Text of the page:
Now Playing

Now Playing IconNow Playing:

Evolve Radio

Artist Name

Album Art

Contaminated eye gel contributed to one death and dozens of infections, report finds

One person in the UK has died and many others were infected after using a contaminated gel to treat dry eyes, a government report has suggested.

The UK Health Security Agency (UKHSA) investigated an outbreak of the bacteria Burkholderia cepacia complex (Bcc) associated with specific brands of lubricating eye gel.

A Health Protection Report said there were 52 confirmed and six probable cases across the UK linked with the outbreak between January 2023 and February 2024.

Twenty five of these people were considered to have “clinically significant infections attributable to Bcc” – 11 of which had eye infections, 9 had respiratory infections and four had bacteremia (bacteria entering the bloodstream).

Two people with cystic fibrosis were infected, and while one was treated, the other died with the report finding Bcc infection was “considered to have contributed to the death of one case”.

Of all those affected, the youngest person was a baby while the oldest was 91 years old.

Seven out of 10 cases (71%) were among patients in hospital with 38 cases needing critical care.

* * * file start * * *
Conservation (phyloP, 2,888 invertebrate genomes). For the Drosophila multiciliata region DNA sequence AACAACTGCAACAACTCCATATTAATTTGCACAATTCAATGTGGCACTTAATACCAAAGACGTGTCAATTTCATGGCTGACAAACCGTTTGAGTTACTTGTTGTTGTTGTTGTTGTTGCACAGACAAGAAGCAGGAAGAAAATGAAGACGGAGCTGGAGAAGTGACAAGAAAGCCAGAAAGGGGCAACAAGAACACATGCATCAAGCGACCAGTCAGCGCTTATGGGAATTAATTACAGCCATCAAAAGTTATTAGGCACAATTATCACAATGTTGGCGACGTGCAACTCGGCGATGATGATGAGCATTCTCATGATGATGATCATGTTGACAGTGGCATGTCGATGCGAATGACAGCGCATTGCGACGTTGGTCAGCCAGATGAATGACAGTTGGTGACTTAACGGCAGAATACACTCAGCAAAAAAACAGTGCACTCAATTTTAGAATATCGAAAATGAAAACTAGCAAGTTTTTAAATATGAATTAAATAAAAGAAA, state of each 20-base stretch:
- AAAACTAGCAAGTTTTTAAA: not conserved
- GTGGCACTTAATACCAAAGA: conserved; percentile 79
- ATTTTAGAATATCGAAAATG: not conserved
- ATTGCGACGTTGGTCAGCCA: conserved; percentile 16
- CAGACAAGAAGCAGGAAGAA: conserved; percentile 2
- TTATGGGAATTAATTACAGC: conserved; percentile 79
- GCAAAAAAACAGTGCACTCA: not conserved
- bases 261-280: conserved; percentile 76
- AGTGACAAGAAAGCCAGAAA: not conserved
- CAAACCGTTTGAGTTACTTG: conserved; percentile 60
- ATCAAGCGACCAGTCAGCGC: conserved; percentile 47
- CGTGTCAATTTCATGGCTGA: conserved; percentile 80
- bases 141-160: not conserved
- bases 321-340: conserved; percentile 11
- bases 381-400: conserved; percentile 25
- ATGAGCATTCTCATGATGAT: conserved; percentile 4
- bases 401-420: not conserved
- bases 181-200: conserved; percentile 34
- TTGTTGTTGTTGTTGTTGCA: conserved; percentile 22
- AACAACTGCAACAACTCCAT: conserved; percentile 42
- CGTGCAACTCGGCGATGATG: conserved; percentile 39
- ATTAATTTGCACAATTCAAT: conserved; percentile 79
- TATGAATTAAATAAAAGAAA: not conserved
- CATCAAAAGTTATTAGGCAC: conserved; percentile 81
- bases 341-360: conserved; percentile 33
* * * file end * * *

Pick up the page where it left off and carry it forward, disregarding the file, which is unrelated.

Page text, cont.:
More on Health

Bcc is widely found within the environment, such as soil and water, and are naturally resistant to many antibiotics, the report said.

Safety notice

It added Bcc “very rarely causes infection” among healthy people but can cause severe infections in people with weakened immune systems and those living with cystic fibrosis.

In November last year, the medicines watchdog, the Medicines and Healthcare products Regulatory Agency (MHRA), issued a safety notice on certain batches of carbomer-containing gel “due to possible microbiological contamination”.

At the time, certain batches of three eye gels were recalled – AaCarb, Aacomer and Puroptics.

Following this, the charity Cystic Fibrosis Trust urged people not to use the withdrawn products.

Read more:
Thousands with Type 1 diabetes in England to receive ‘artificial pancreas’
Contraceptive injections containing progestogens linked to brain tumour risk

The MHRA said that it has now received “sufficient assurance from manufacturers and suppliers to conclude that products available on the UK market are safe to use and free of contamination”.

Cystic Fibrosis Trust has now said: “All patients can now use carbomer-containing lubricating eye products, with the exception of the recalled products.”

“UKHSA will continue to follow up new cases and keep vigilance for emergent clusters of Burkholderia cepacia complex,” the Health Protection Report said.

Sky News Source